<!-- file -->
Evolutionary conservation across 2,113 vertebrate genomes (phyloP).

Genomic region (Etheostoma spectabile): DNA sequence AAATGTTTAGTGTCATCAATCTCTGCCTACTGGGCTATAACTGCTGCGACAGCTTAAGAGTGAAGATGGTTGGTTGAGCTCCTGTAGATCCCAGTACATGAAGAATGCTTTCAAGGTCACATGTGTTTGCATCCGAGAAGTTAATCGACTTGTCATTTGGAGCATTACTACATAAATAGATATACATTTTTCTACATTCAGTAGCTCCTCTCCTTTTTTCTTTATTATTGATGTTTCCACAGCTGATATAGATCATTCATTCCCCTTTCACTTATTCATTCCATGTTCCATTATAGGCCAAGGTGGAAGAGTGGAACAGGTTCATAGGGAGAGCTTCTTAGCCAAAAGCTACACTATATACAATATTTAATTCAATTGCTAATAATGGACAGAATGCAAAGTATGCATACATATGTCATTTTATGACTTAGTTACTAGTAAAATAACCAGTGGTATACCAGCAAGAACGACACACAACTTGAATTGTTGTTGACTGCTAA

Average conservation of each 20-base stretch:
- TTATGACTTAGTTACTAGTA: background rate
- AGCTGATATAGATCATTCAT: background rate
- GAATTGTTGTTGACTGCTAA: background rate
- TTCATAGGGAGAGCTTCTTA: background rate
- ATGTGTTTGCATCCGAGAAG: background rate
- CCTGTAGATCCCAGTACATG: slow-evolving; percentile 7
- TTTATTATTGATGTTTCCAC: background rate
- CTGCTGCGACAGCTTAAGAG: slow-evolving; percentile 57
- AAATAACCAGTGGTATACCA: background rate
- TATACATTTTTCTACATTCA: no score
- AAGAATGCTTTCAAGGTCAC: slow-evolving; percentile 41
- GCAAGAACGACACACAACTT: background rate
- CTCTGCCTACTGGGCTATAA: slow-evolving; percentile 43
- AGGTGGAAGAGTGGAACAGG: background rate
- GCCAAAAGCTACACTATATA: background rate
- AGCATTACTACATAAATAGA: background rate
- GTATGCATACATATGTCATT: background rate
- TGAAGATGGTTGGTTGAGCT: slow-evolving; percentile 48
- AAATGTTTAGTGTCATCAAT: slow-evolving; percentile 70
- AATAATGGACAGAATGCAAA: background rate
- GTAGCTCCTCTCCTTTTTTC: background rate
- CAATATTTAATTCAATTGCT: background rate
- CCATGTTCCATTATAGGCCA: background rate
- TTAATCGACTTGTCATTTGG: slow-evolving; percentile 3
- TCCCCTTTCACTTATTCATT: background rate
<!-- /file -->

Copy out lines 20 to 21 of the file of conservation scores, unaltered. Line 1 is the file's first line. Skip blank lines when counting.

- GTATGCATACATATGTCATT: background rate
- TGAAGATGGTTGGTTGAGCT: slow-evolving; percentile 48